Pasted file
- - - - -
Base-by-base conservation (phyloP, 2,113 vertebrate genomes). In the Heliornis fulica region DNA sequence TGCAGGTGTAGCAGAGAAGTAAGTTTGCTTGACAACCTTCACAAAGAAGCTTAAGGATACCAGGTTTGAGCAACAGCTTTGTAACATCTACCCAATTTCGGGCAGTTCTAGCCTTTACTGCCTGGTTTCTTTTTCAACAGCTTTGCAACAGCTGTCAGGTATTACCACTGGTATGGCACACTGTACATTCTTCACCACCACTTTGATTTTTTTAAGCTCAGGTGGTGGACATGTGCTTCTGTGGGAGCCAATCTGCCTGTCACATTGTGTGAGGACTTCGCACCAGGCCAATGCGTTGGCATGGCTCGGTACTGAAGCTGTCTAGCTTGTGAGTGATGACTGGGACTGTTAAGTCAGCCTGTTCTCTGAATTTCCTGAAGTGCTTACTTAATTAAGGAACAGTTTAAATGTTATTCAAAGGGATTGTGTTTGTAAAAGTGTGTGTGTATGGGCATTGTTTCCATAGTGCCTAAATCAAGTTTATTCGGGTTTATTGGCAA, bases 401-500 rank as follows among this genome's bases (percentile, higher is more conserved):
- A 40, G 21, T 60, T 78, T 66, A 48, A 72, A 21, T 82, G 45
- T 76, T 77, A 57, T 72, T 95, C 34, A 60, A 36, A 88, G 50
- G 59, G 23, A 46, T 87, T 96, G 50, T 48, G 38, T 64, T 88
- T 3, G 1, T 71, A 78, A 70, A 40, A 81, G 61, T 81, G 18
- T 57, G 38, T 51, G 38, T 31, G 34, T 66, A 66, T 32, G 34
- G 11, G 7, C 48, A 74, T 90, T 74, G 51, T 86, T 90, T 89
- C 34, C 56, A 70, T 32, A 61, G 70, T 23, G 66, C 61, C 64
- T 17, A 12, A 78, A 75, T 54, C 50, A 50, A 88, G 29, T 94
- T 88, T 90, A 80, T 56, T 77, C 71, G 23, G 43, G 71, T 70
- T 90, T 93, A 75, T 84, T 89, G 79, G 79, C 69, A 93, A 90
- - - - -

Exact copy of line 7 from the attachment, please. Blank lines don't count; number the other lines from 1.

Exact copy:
- G 11, G 7, C 48, A 74, T 90, T 74, G 51, T 86, T 90, T 89